“My memories of him come mostly from basketball and the Southern Conference tournament, wherever it was taking place. I always picked at least one away game when I was the chancellor, and I didn’t have to worry about a thing because of Mike’s work and his commitment to making things happen on time in the right way. He made it happen for a lot of people over the last 48 years.”
Royster came to Chattanooga from St. Andrew’s School in Sewanee, Tennessee, where he coached football, baseball and basketball and was the trainer and equipment manager. He learned about a potential opening at UTC from sporting goods salesman Jim Jarvis, who connected Royster to head football coach Joe Morrison, a legendary National Football League running back and wide receiver who went directly from the New York Giants football team to the Mocs coaching job after his NFL playing career ended.
The UTC football coach, Royster said, was in dire need of an equipment manager.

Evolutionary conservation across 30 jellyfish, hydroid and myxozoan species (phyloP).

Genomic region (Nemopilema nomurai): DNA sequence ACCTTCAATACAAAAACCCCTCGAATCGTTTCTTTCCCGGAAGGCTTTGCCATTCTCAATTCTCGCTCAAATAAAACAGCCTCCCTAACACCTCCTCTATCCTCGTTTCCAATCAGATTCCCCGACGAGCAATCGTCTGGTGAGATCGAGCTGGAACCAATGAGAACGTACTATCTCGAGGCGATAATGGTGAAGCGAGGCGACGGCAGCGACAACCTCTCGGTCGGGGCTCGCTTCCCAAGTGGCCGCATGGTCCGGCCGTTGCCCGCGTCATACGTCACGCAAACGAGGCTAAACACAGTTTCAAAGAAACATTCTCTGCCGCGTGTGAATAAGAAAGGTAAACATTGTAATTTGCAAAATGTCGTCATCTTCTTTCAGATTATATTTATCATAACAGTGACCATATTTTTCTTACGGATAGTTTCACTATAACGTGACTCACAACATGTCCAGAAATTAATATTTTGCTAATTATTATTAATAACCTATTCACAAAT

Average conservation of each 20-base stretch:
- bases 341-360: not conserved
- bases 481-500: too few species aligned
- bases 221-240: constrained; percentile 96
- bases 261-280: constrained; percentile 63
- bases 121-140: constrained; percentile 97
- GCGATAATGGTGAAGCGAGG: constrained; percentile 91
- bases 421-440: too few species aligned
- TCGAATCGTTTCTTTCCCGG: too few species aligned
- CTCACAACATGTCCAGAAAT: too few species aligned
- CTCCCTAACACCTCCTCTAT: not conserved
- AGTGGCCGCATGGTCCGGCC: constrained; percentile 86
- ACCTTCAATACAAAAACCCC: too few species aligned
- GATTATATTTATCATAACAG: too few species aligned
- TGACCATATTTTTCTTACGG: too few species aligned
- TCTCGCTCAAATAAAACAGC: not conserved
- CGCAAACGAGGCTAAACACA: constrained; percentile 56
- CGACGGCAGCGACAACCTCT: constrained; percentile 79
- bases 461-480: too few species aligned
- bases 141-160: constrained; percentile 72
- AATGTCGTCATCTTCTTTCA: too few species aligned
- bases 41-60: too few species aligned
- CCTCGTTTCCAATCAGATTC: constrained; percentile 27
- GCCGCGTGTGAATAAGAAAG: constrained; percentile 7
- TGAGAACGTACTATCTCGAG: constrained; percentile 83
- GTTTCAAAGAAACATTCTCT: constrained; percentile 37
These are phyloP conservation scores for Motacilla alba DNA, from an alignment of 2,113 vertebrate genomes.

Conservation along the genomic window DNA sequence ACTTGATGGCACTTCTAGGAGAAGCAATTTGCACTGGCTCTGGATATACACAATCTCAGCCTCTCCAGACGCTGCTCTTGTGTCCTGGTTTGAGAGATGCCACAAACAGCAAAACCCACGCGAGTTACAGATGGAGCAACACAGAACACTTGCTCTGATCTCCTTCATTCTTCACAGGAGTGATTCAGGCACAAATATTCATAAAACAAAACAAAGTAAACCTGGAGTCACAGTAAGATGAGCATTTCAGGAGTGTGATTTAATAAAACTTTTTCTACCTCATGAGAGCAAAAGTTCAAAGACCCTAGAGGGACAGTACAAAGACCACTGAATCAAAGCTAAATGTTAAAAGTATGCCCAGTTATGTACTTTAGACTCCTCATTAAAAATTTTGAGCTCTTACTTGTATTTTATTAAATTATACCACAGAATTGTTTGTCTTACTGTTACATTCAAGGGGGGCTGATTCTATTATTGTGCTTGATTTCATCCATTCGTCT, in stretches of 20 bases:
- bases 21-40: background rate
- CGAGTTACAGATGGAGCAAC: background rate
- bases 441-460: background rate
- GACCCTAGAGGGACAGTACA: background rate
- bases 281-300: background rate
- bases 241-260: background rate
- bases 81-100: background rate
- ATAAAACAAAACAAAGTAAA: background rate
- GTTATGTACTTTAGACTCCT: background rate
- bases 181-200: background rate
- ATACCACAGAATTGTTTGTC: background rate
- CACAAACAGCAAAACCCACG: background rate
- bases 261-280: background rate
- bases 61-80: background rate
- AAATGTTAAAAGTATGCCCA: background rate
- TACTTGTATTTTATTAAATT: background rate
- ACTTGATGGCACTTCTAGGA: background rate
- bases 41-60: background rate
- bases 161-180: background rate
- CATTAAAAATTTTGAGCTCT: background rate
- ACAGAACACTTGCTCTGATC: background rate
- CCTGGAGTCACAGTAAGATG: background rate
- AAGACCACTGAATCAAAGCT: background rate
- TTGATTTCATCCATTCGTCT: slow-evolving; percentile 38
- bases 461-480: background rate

“I don’t know what Jim Jarvis had told him. We never really discussed it,” Royster said, “but Coach Morrison wanted me to come work with him.
“I remember walking into the old equipment room, and the place was a mess. The room wasn’t a whole lot bigger than my office is now, and there was stuff everywhere. It was a mess, and I’m thinking, ‘How am I ever going to organize this?’”
After accepting the job offer, Royster came to UTC for what he thought would be a short-term stint.
Initially, he was on the UTC campus all the time between work, school—he received a bachelor’s degree in elementary education from the University in 1977—and housing.
“For a couple of years, my wife, Pat, and I ran the Stadium dorm,” he said, the four-story building housed within the confines of Chamberlain Field’s north stands.
“Then we moved to the new dorm down the street that they had just finished. The kids called it The Village.”
Those units are now known as Boling Apartments.
After Royster received his degree, Athletic Director Harold Wilkes elevated him to full-time equipment manager for all Mocs sports, overseeing the equipment purchases and inventory of every UTC intercollegiate athletic program and the repair and maintenance of athletic equipment.
“Looking back, it’s unbelievable, but Maclellan was all we had,” Royster recalled. “I don’t know how we did it, but we housed everything in one place.